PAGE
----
Distant residues mediate picomolar binding affinity of a protein cofactor

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Numerous proteins require cofactors to be active. Computer simulations suggest that cooperative interaction networks achieve optimal cofactor binding. There is a need for the experimental identification of the residues crucial for stabilizing these networks and thus for cofactor binding. Here we investigate the electron transporter flavodoxin, which contains flavin mononucleotide as non-covalently bound cofactor. We show that after binding flavin mononucleotide with nanomolar affinity, the protein relaxes extremely slowly (time constant ~5 days) to an energetically more favourable state with picomolar-binding affinity. Rare small-scale openings of this state are revealed through H/D exchange of N(3)H of flavin. We find that H/D exchange can pinpoint amino acids that cause tight cofactor binding. These hitherto unknown residues are dispersed throughout the structure, and many are located distantly from the flavin and seem irrelevant to flavodoxin's function. Quantification of the thermodynamics of ligand binding is important for understanding, engineering, designing and evolving ligand-binding proteins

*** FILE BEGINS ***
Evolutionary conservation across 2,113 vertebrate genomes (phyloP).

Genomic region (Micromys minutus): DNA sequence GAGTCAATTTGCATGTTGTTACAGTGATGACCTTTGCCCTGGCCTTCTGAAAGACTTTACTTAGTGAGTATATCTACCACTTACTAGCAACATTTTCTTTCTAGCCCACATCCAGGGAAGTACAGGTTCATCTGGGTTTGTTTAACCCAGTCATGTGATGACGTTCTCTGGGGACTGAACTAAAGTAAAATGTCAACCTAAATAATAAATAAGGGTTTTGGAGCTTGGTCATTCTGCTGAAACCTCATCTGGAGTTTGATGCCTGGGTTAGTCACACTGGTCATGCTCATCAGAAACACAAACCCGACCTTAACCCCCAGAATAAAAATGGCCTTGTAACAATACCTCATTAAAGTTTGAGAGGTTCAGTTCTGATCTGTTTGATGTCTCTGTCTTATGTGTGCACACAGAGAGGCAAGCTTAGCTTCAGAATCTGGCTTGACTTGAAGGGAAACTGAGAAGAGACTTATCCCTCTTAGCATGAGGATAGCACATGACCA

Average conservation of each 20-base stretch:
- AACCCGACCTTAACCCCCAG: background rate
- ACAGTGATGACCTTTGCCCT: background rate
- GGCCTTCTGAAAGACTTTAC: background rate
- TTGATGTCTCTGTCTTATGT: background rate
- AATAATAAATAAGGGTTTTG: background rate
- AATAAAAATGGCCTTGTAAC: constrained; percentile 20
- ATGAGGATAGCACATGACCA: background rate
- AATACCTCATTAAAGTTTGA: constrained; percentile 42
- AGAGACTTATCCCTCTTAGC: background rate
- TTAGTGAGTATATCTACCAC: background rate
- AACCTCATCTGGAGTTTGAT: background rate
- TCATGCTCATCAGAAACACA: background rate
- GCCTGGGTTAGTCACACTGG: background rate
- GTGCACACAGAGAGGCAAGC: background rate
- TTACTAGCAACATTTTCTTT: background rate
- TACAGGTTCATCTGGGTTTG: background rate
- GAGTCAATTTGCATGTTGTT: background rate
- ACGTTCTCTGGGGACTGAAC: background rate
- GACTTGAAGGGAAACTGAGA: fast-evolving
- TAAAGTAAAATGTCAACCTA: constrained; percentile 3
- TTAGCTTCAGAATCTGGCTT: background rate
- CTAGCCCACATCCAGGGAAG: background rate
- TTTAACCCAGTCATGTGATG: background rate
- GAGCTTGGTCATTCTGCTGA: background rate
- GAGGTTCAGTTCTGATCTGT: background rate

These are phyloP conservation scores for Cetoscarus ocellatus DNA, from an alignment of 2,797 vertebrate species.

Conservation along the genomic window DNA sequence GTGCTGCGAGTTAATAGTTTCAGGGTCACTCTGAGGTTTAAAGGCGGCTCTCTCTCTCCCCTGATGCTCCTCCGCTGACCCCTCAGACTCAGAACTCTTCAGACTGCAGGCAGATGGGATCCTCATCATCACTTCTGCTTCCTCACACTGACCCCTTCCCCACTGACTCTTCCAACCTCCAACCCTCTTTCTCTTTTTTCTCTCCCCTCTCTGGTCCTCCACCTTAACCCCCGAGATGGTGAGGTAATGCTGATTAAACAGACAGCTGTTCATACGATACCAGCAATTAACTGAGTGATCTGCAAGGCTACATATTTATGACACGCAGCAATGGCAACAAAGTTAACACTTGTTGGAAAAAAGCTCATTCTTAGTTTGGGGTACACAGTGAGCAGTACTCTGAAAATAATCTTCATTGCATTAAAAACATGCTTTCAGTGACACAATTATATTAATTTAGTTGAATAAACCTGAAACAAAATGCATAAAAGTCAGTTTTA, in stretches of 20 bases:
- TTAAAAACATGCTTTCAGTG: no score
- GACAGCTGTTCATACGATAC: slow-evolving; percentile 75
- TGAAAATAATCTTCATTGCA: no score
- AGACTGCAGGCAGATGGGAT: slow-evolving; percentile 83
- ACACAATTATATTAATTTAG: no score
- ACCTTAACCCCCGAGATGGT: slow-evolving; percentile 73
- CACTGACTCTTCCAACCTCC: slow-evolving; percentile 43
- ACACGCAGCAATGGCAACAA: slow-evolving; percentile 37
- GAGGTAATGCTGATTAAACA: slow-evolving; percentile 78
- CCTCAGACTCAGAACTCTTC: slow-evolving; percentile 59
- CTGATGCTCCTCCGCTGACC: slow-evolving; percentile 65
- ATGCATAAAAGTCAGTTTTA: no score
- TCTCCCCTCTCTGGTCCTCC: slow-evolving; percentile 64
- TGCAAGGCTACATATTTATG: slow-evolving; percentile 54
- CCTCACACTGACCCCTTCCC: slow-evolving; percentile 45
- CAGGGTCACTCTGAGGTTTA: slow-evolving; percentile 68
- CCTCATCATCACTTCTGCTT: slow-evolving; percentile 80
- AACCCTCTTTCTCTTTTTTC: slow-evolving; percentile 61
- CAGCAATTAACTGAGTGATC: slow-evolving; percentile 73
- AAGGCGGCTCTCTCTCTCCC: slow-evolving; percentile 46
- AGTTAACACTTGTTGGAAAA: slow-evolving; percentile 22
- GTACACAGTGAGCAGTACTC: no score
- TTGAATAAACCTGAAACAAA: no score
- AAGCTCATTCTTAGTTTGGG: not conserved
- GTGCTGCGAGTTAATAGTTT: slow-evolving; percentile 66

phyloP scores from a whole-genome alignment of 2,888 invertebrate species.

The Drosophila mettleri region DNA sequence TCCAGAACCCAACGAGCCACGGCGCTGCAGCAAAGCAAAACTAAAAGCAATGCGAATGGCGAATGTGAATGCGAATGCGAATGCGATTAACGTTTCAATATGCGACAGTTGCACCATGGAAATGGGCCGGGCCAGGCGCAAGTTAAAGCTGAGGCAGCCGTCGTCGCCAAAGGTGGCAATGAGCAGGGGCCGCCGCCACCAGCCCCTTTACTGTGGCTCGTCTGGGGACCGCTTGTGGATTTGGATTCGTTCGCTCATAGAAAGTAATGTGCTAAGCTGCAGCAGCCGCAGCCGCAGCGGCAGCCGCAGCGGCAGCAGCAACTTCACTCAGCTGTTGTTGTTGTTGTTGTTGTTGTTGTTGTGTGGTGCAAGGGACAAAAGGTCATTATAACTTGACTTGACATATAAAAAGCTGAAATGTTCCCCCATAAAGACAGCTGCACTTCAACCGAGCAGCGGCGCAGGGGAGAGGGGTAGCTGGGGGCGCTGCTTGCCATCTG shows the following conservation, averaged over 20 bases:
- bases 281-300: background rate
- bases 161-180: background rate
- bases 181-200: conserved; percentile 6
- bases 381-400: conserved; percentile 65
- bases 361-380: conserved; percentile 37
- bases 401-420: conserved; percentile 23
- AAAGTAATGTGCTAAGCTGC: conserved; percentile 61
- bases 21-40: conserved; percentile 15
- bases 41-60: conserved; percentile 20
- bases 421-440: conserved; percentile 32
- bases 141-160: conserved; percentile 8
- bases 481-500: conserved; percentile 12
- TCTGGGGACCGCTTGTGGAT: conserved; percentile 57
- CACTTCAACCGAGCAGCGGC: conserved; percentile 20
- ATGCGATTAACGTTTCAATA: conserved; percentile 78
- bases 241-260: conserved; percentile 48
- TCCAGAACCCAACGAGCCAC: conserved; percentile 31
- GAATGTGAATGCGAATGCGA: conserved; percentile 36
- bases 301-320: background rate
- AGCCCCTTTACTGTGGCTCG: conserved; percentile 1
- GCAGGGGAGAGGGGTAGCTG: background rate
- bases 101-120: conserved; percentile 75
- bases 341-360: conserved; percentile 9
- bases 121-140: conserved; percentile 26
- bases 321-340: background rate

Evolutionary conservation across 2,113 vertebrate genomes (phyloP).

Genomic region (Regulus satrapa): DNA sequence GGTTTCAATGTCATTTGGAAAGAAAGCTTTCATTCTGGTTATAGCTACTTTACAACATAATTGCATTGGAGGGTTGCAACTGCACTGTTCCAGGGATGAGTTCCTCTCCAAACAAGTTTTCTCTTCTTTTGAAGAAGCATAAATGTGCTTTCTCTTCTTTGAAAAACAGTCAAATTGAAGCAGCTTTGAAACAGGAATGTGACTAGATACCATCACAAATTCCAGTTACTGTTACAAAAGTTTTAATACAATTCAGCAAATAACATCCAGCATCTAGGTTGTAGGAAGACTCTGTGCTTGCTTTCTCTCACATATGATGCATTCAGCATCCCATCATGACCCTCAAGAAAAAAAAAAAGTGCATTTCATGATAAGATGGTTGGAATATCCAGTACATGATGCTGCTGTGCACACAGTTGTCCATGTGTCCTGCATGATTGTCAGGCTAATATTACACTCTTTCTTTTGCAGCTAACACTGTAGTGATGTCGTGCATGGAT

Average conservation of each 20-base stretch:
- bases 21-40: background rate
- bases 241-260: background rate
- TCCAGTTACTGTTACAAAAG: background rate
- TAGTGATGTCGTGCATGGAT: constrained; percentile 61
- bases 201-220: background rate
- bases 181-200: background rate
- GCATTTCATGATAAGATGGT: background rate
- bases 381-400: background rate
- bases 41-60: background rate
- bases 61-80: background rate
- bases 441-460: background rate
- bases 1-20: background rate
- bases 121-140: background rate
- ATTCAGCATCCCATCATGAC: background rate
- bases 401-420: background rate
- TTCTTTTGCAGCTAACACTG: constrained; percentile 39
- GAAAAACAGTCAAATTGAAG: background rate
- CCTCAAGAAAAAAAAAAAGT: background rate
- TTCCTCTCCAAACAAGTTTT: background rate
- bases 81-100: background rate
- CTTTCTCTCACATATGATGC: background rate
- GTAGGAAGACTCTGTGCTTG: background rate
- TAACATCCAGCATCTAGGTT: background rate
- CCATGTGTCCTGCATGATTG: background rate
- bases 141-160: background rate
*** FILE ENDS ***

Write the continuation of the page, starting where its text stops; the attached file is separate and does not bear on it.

Original languageEnglish
Article number1010
JournalNature Communications
Publication statusPublished - 2012


  • azotobacter-vinelandii apoflavodoxin
  • hydrogen-exchange
  • ligand-binding
  • oxidized flavodoxin
  • energy landscape
  • nmr relaxation
  • dynamics
  • kinetics
  • thermodynamics
  • topology


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